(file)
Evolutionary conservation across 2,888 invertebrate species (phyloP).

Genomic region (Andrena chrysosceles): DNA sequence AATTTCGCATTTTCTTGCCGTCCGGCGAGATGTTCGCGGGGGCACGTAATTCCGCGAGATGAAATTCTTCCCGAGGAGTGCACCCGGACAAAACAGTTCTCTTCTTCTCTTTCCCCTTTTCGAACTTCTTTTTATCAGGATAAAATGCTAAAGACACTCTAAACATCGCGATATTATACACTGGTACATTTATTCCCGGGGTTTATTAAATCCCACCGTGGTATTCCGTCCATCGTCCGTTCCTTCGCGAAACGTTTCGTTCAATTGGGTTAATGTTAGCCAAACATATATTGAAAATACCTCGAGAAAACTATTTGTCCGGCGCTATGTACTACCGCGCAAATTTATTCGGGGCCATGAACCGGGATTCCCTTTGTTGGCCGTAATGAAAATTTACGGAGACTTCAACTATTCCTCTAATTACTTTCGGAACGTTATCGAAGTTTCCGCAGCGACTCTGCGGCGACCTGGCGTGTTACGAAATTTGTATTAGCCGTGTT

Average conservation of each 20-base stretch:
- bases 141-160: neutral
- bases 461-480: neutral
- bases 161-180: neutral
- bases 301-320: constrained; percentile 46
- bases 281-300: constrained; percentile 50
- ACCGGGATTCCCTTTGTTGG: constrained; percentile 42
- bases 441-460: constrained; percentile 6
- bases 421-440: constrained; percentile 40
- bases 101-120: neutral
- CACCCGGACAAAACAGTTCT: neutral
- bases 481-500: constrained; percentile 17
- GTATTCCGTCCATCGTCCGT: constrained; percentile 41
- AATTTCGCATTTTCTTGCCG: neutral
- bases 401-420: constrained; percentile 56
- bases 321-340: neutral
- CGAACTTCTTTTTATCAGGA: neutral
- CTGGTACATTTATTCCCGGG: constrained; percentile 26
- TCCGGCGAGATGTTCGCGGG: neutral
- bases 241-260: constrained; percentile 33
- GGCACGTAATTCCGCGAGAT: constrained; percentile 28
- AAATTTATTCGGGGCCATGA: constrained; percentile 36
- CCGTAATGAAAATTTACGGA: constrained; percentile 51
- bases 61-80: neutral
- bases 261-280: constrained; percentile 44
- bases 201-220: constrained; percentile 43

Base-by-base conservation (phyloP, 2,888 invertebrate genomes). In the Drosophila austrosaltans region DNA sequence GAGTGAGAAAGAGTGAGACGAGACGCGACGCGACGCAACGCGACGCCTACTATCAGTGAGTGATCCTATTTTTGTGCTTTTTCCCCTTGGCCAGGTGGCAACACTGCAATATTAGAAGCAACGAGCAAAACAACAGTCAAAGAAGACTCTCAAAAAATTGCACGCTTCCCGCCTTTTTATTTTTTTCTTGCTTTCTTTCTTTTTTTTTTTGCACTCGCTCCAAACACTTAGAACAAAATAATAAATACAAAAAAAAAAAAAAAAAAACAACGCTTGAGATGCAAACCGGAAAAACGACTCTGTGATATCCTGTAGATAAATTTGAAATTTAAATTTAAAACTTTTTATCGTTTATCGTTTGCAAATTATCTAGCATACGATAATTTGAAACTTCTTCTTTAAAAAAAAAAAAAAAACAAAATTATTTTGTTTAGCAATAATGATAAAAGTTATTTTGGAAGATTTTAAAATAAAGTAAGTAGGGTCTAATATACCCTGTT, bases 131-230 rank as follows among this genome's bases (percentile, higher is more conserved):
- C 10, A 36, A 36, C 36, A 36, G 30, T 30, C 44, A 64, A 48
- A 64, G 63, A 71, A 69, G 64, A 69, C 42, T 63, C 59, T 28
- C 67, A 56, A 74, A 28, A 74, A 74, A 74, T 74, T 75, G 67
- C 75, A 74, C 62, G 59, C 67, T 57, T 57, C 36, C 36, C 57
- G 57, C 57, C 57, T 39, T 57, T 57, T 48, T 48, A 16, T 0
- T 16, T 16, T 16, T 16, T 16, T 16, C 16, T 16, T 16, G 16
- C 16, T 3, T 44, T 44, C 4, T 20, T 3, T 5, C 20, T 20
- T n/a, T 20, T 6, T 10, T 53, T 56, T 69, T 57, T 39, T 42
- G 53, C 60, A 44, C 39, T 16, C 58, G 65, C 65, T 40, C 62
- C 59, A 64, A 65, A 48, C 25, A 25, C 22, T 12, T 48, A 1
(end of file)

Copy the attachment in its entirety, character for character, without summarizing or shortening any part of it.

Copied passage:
Evolutionary conservation across 2,888 invertebrate species (phyloP).

Genomic region (Andrena chrysosceles): DNA sequence AATTTCGCATTTTCTTGCCGTCCGGCGAGATGTTCGCGGGGGCACGTAATTCCGCGAGATGAAATTCTTCCCGAGGAGTGCACCCGGACAAAACAGTTCTCTTCTTCTCTTTCCCCTTTTCGAACTTCTTTTTATCAGGATAAAATGCTAAAGACACTCTAAACATCGCGATATTATACACTGGTACATTTATTCCCGGGGTTTATTAAATCCCACCGTGGTATTCCGTCCATCGTCCGTTCCTTCGCGAAACGTTTCGTTCAATTGGGTTAATGTTAGCCAAACATATATTGAAAATACCTCGAGAAAACTATTTGTCCGGCGCTATGTACTACCGCGCAAATTTATTCGGGGCCATGAACCGGGATTCCCTTTGTTGGCCGTAATGAAAATTTACGGAGACTTCAACTATTCCTCTAATTACTTTCGGAACGTTATCGAAGTTTCCGCAGCGACTCTGCGGCGACCTGGCGTGTTACGAAATTTGTATTAGCCGTGTT

Average conservation of each 20-base stretch:
- bases 141-160: neutral
- bases 461-480: neutral
- bases 161-180: neutral
- bases 301-320: constrained; percentile 46
- bases 281-300: constrained; percentile 50
- ACCGGGATTCCCTTTGTTGG: constrained; percentile 42
- bases 441-460: constrained; percentile 6
- bases 421-440: constrained; percentile 40
- bases 101-120: neutral
- CACCCGGACAAAACAGTTCT: neutral
- bases 481-500: constrained; percentile 17
- GTATTCCGTCCATCGTCCGT: constrained; percentile 41
- AATTTCGCATTTTCTTGCCG: neutral
- bases 401-420: constrained; percentile 56
- bases 321-340: neutral
- CGAACTTCTTTTTATCAGGA: neutral
- CTGGTACATTTATTCCCGGG: constrained; percentile 26
- TCCGGCGAGATGTTCGCGGG: neutral
- bases 241-260: constrained; percentile 33
- GGCACGTAATTCCGCGAGAT: constrained; percentile 28
- AAATTTATTCGGGGCCATGA: constrained; percentile 36
- CCGTAATGAAAATTTACGGA: constrained; percentile 51
- bases 61-80: neutral
- bases 261-280: constrained; percentile 44
- bases 201-220: constrained; percentile 43

Base-by-base conservation (phyloP, 2,888 invertebrate genomes). In the Drosophila austrosaltans region DNA sequence GAGTGAGAAAGAGTGAGACGAGACGCGACGCGACGCAACGCGACGCCTACTATCAGTGAGTGATCCTATTTTTGTGCTTTTTCCCCTTGGCCAGGTGGCAACACTGCAATATTAGAAGCAACGAGCAAAACAACAGTCAAAGAAGACTCTCAAAAAATTGCACGCTTCCCGCCTTTTTATTTTTTTCTTGCTTTCTTTCTTTTTTTTTTTGCACTCGCTCCAAACACTTAGAACAAAATAATAAATACAAAAAAAAAAAAAAAAAAACAACGCTTGAGATGCAAACCGGAAAAACGACTCTGTGATATCCTGTAGATAAATTTGAAATTTAAATTTAAAACTTTTTATCGTTTATCGTTTGCAAATTATCTAGCATACGATAATTTGAAACTTCTTCTTTAAAAAAAAAAAAAAAACAAAATTATTTTGTTTAGCAATAATGATAAAAGTTATTTTGGAAGATTTTAAAATAAAGTAAGTAGGGTCTAATATACCCTGTT, bases 131-230 rank as follows among this genome's bases (percentile, higher is more conserved):
- C 10, A 36, A 36, C 36, A 36, G 30, T 30, C 44, A 64, A 48
- A 64, G 63, A 71, A 69, G 64, A 69, C 42, T 63, C 59, T 28
- C 67, A 56, A 74, A 28, A 74, A 74, A 74, T 74, T 75, G 67
- C 75, A 74, C 62, G 59, C 67, T 57, T 57, C 36, C 36, C 57
- G 57, C 57, C 57, T 39, T 57, T 57, T 48, T 48, A 16, T 0
- T 16, T 16, T 16, T 16, T 16, T 16, C 16, T 16, T 16, G 16
- C 16, T 3, T 44, T 44, C 4, T 20, T 3, T 5, C 20, T 20
- T n/a, T 20, T 6, T 10, T 53, T 56, T 69, T 57, T 39, T 42
- G 53, C 60, A 44, C 39, T 16, C 58, G 65, C 65, T 40, C 62
- C 59, A 64, A 65, A 48, C 25, A 25, C 22, T 12, T 48, A 1